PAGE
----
As dusk fell, Confederate Lt. Gen. Richard Ewell began his assault on the Union right against Culp’s Hill and Cemetery Hill. Even though many of Culp’s Hill’s original defenders were sent elsewhere during the day, those who remained had utilized their rocky surroundings and constructed fortifications. The Confederates attacked but were slowed down when they could not breach the constructed earth barriers. The intense fighting lasted well into the night but the Union held their positions. Since they operated within concentrated, interior lines, it allowed men to move and defend weakened areas quickly and easily while the Confederate line was stretched miles long.
Notable State Militias
As with the first day of battle, state militias again contributed greatly. Some of the bloodiest fighting took place in the Wheatfield, the Peach Orchard and north to Cemetery Ridge. It is at Cemetery Ridge where the 1st Minnesota Volunteer Infantry, outnumber 4-to-1, made their stand. The 1st Minnesota was one of the first units called into service at the start of the Civil War. Confederate infantry threatened to pour through a gap in the Union lines. If the South got a foothold on Cemetery Ridge, the North likely would have been pushed off. Gen. Winfield Scott Hancock ordered the 1st Minnesota forward. Lowering their bayonets, 262 Minnesotans charged. Their actions stalled the Confederate until the III Corps took over. The 1st Minnesota’s flag fell five times and rose again every time. Of the 262 who charged, 215 became casualties in only five minutes. The 1st Minnesota’s 83.1 percent casualty rate is still the largest loss by any surviving military unit during a single day’s engagement in United States history.
In the famous battle for control of Little Round Top, the 15th Regiment Alabama Infantry faced off against the 20th Maine Volunteer Infantry. The 15th Alabama, led by Maj. Gen. John Bell Hood and commanded by Col. William C. Oates, charged the hill guarded by the 20th Maine. The Confederates were quite exhausted at the time, having marched over 20 miles prior to the assault. However, they fought anyways. After one and a half hours of intense fighting (as well as six different spirited attacks by the 15th Alabama) the 20th Maine, led by former professor Col. Joshua Chamberlain, found themselves low on ammunition and morale. Told to protect Little Round Top “at all costs,” Chamberlain knew they could not withstand another attack attempt. So the 20th Maine famously fixed their bayonets and charged downhill, surprising and scattering the Confederates. They held the hill. Oates later said of his opponent, “There never were harder fighters than the Twentieth Maine men and their gallant Colonel. His skill and persistency and the great bravery of his men saved Little Round Top and the Army of the Potomac from defeat.” In turn, Chamberlain said of the 15th Alabama: “these were manly men, whom we could befriend and by no means kill, if they came our way in peace and good will.”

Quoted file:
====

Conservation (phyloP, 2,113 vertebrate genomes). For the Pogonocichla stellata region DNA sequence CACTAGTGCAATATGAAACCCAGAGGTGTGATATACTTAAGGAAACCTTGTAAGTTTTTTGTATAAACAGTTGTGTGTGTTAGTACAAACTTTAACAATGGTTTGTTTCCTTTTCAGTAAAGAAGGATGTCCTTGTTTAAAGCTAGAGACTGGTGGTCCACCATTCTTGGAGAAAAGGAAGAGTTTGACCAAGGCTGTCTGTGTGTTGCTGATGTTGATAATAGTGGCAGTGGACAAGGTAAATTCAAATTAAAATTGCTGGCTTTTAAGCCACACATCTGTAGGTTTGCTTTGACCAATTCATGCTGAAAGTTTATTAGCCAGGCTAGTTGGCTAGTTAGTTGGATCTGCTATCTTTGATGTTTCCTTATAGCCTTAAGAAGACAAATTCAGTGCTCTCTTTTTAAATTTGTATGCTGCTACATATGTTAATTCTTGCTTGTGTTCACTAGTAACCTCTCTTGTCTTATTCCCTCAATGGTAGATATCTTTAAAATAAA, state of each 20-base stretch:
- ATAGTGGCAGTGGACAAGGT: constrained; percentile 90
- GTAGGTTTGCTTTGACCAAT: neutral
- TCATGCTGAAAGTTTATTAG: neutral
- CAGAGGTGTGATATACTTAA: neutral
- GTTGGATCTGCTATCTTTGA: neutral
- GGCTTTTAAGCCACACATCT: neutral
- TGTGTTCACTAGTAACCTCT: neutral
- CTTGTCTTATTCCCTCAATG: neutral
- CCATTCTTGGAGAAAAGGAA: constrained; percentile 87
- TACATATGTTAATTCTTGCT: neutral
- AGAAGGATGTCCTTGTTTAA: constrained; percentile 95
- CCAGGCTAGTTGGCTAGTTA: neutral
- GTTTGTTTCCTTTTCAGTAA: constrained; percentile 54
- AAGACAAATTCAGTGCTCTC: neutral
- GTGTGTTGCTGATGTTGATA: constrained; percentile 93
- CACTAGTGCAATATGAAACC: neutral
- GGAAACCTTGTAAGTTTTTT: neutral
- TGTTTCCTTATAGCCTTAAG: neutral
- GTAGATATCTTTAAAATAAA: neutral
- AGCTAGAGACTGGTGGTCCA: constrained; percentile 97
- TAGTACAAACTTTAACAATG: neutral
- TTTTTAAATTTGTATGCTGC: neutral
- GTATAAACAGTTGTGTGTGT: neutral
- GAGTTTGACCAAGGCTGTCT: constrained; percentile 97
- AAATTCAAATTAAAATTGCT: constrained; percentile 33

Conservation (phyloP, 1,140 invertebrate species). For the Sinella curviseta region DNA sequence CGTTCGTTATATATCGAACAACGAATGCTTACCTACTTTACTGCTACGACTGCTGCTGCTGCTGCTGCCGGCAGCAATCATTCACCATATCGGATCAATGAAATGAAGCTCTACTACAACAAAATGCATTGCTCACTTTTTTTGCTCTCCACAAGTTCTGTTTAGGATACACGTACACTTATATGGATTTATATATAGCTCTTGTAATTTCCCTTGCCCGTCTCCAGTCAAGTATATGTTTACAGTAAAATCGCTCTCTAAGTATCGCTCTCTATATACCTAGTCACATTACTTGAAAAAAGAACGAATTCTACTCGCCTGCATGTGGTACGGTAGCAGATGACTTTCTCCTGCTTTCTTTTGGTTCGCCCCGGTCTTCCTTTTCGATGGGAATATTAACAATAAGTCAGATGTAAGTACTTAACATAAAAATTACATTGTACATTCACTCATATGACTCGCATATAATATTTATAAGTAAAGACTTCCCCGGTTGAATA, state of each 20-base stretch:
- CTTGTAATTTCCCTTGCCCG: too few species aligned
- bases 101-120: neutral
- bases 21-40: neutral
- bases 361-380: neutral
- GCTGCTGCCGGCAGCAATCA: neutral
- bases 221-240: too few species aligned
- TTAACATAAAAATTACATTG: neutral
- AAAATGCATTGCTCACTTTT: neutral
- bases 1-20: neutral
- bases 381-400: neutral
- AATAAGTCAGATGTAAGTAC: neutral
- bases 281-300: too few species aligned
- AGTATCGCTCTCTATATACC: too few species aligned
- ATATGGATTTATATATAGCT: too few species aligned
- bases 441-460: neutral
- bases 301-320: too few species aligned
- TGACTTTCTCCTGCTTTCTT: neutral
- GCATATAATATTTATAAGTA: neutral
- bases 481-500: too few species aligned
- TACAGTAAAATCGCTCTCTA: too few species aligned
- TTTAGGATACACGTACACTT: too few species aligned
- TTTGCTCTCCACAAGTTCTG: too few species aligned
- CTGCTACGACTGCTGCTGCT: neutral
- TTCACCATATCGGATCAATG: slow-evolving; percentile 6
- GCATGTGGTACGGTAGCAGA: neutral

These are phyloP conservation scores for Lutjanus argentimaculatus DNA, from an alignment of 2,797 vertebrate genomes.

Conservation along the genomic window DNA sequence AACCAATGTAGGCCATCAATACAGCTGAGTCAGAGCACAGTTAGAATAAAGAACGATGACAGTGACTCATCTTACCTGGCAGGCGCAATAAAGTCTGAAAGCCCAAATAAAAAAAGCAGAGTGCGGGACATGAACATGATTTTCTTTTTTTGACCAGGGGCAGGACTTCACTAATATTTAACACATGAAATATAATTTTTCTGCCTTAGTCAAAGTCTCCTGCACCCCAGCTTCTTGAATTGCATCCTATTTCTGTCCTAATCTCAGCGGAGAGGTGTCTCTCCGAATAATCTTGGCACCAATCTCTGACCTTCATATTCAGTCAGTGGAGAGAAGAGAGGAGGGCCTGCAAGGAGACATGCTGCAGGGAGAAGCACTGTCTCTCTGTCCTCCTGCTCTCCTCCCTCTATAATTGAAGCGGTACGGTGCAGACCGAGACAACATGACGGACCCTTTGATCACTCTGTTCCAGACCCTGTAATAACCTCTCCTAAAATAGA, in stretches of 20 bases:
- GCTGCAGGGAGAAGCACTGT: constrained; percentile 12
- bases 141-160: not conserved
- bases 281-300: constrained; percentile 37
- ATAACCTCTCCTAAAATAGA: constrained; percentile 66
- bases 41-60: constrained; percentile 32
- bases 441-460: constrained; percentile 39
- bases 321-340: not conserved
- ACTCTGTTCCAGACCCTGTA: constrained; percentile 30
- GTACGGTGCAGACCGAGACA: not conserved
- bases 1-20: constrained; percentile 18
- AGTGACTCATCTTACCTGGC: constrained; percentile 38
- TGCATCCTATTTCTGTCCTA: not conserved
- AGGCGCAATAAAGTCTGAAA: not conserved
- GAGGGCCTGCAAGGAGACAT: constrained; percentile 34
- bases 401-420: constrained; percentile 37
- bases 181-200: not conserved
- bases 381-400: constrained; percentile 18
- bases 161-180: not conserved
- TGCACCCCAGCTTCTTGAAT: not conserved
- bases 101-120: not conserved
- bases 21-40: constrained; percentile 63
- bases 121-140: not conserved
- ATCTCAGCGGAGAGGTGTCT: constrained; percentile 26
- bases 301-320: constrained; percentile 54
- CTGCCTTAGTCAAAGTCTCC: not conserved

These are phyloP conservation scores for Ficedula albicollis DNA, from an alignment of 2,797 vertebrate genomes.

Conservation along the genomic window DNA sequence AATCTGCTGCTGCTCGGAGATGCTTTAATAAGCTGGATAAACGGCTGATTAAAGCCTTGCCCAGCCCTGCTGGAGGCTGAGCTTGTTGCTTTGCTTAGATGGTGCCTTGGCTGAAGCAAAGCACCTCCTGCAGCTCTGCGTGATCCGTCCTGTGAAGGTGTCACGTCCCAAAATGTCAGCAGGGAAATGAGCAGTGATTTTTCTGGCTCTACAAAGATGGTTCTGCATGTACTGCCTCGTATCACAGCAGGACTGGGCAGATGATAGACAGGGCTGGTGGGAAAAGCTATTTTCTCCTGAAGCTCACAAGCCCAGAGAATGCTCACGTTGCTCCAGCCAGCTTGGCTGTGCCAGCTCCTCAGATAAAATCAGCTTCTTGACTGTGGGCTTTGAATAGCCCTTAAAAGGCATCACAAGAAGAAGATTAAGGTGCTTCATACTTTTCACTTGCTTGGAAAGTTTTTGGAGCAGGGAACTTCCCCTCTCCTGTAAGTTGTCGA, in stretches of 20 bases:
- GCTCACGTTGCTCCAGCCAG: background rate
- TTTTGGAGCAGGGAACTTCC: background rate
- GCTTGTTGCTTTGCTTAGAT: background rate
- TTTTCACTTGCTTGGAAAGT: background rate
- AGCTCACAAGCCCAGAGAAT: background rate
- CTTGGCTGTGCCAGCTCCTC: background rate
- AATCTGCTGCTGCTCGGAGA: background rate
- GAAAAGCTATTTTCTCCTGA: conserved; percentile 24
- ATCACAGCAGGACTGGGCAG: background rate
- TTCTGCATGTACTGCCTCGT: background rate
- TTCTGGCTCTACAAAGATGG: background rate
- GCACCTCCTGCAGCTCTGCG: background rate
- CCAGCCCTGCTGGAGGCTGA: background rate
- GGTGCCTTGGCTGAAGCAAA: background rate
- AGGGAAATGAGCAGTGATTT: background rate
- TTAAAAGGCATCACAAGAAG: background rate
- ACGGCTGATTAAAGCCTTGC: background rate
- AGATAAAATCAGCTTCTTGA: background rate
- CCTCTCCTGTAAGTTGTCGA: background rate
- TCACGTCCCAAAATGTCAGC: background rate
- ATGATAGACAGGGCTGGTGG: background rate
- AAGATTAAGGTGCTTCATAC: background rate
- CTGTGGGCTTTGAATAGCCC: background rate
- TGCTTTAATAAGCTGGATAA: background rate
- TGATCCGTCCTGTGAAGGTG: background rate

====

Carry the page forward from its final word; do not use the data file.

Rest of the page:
Statistics of Day 2
The areas of fighting on Day 2 included the Peach Orchard, Devil’s Den, Little Round Top, the Wheatfield, Trostle’s Farm, Cemetery Ridge, Cemetery Hill and Culp’s Hill. While the Confederates gained some ground, the Union still held onto their strong positions. July 2, 1863 was the largest and costliest during the Battle of Gettysburg. An estimated 90,000 Union soldiers faced off against 70,000 Confederates of which around 20,000 were killed, wounded, captured or missing. The second day is ranked as the 10th bloodiest battle of the war and had more causalities than the larger Battle of Fredericksburg. With no clear victor in sight, generals planned their next steps. Civilians braced themselves for more chaos and destruction. Soldiers prepared for battle – some prepared for death.
John MacDonald, The Historical Atlas of the Civil War, New York: Chartwell Books, Inc., 2009.
John Keegan, The American Civil War: A Military History, New York: Alfred A. Knoff, 2009.
Stephen Vincent Benet, John Brown’s Body, Garden City, New York: Doubleday, Doran, 1928.
Andrew Curry, “Turning the Tide,” U.S. News & World Reports: Secrets of the Civil War, 21-22, 2012.
Anthony M. Nicastro, “Why Gettysburg?: An Analysis of the Command Dicisions and Intelligence Failures That Led to Gettysburg,” Papers of the Tenth Gettysburg National Military Park Seminar, Gettysburg, PA: Gettysburg National Military Park, 143-153, 2005.
James Hessler, “Dan Sickles: The Battlefield Preservationist,” Civil War Trust.
Hampton Smith, “First Minnesota Volunteer Infantry Regiment,” MNopedia, March 13, 2012.
20th Maine Volunteers
Civil War Trust
National Park Service